That ethics counsellor is not acceptable. We do not want the same system, but with a different name for the independent ethics commissioner. Again we feel that the government is failing to meet its own standards that it lays out in the throne speech.
Here is one that really sticks in my craw. This is the respect for the tax dollars reference in the throne speech. Now this really boils me, Mr. Speaker.
The Prime Minister has made a point of saying that the government will not scrap the firearms registry. The government will review it to find ways to make it more efficient. We know that government members will sit on this committee and they have already said they would prefer to see it scrapped. However, the finance minister has ruled out the one thing that would get rid of the inefficiency of the firearms system, which is to scrap it . By its very nature, it is bureaucratic. It is a money sucking hole, by its very nature. We have to get rid of it.
Already we have wasted a billion on this. In 1994, when we asked the justice minister about it, it was going to cost $2 million. I have a videotape of myself asking a question of Allan Rock, the justice minister at the time. It had been pointed out that some experts at the time were saying that the firearms registry could cost $500 million or perhaps even a billion. Allan Rock, the justice minister, said that there was no way that would happen. They were forecasting $2 million. It is now headed for $1 billion, the Auditor General says it could go to $2 billion and the government will not do the one thing that will get rid of that huge expenditure and waste. How committed are the Liberals to respecting tax dollars? Clearly they are not committed to it.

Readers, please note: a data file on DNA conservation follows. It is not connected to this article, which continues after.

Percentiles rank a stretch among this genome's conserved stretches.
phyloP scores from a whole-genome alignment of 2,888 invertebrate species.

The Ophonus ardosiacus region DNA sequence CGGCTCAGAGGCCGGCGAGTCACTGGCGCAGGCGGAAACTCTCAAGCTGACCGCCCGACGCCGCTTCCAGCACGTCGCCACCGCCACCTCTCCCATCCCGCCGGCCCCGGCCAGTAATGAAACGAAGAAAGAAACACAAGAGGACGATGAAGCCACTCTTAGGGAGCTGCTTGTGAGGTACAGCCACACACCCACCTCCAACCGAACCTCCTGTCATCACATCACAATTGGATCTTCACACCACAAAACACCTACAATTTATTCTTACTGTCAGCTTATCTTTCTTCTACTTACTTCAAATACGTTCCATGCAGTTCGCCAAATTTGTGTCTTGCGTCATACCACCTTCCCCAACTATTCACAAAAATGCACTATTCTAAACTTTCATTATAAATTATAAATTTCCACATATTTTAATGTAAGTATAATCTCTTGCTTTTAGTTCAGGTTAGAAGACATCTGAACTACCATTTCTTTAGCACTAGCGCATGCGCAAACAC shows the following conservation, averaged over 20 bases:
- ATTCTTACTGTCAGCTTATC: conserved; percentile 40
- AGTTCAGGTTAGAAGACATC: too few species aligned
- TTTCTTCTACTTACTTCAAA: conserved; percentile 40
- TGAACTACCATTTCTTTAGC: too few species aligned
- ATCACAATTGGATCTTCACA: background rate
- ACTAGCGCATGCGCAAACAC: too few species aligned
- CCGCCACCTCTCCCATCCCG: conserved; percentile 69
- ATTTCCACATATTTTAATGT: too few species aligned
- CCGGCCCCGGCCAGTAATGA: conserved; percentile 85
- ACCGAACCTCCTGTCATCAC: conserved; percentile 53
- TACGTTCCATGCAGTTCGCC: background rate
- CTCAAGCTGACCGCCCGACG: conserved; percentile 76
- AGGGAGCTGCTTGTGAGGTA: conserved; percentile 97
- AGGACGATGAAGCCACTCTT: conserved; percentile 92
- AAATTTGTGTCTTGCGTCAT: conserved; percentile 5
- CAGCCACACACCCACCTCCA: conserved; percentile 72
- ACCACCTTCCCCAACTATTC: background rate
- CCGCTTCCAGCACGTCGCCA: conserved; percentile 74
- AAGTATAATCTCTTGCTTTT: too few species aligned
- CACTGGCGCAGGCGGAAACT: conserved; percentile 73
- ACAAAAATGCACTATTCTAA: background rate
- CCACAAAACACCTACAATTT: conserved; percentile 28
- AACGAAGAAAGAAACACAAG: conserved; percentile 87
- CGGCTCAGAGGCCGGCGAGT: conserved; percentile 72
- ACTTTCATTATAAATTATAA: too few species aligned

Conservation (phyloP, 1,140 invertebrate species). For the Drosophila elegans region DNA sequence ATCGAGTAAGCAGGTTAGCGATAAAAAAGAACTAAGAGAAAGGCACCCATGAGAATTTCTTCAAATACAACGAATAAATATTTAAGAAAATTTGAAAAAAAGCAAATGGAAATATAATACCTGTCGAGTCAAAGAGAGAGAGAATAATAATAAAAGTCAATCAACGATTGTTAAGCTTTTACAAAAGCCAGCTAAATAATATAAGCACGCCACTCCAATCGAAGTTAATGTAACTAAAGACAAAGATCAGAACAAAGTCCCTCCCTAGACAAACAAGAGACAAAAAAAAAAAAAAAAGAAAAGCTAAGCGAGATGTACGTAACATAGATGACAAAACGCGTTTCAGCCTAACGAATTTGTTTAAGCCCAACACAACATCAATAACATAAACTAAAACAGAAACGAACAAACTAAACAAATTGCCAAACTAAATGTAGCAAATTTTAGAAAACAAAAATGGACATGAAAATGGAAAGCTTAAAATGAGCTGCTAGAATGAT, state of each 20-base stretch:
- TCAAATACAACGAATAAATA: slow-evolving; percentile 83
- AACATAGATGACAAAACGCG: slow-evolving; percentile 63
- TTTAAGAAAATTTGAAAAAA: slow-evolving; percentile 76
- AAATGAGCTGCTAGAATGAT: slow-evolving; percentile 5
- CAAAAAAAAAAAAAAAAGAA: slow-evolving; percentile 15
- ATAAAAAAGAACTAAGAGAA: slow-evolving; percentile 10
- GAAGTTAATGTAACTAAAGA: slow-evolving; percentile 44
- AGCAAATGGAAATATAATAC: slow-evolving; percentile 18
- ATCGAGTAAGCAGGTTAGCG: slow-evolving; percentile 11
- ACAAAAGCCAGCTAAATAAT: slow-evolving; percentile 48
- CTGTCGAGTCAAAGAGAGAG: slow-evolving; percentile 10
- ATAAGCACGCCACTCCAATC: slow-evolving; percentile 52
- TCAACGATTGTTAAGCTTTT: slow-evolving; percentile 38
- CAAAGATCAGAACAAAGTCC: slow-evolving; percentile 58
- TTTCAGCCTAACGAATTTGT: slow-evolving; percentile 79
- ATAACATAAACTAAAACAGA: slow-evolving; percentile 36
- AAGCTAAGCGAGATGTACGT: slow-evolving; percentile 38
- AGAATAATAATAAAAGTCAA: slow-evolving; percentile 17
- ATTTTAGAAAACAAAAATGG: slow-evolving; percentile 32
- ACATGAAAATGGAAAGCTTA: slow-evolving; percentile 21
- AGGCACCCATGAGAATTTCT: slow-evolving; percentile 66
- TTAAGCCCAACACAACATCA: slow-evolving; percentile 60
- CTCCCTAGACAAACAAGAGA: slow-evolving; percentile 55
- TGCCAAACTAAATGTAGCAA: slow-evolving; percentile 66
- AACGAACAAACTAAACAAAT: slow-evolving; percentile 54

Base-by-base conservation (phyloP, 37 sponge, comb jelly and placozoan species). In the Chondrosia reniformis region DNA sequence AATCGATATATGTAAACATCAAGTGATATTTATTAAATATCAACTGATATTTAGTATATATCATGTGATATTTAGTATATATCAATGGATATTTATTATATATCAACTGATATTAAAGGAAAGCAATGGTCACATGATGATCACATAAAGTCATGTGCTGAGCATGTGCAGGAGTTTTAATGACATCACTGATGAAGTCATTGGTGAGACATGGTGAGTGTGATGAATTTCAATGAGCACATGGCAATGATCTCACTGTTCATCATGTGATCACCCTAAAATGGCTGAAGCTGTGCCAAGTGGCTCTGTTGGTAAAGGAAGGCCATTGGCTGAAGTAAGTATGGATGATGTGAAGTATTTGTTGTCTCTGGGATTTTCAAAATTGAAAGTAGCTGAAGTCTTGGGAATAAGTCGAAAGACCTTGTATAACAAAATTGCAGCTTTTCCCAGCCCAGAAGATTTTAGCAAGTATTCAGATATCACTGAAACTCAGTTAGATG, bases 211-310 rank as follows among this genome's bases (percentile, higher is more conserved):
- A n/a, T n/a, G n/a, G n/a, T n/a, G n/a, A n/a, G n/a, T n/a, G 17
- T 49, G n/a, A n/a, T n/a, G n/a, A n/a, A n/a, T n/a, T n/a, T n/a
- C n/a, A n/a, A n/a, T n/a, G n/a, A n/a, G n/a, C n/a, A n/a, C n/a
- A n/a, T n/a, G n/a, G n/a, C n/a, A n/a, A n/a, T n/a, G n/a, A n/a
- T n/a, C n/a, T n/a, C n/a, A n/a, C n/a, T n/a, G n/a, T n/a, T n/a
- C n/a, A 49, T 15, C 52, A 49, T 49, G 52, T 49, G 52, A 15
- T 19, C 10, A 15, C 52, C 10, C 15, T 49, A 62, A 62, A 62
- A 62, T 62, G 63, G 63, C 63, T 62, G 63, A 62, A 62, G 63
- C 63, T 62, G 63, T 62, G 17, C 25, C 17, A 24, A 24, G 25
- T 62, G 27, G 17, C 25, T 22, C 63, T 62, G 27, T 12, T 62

For those people who say that it is a way to protect us from crime, I say if they do not believe me then they should listen to people like the chief of police in the City of Toronto, Julian Fantino, who used to be a believer in the firearms registry. He used to buy into it. He now says that it is a waste of money and that money could be used to put cops on the beat in Toronto to stop the gun crime there. That is where that money should go. It could go to 100 things that would be more useful than pouring it into a large bureaucracy that basically registers the shotguns of duck hunters across Canada. What a complete waste. Again, the government fails to meet its own standards.
There are so many things we could talk about. I know I will not get through the document, but I turn to page 6, where the heading is “Strengthening Canada's Social Foundations”. In the second line of the second paragraph it states: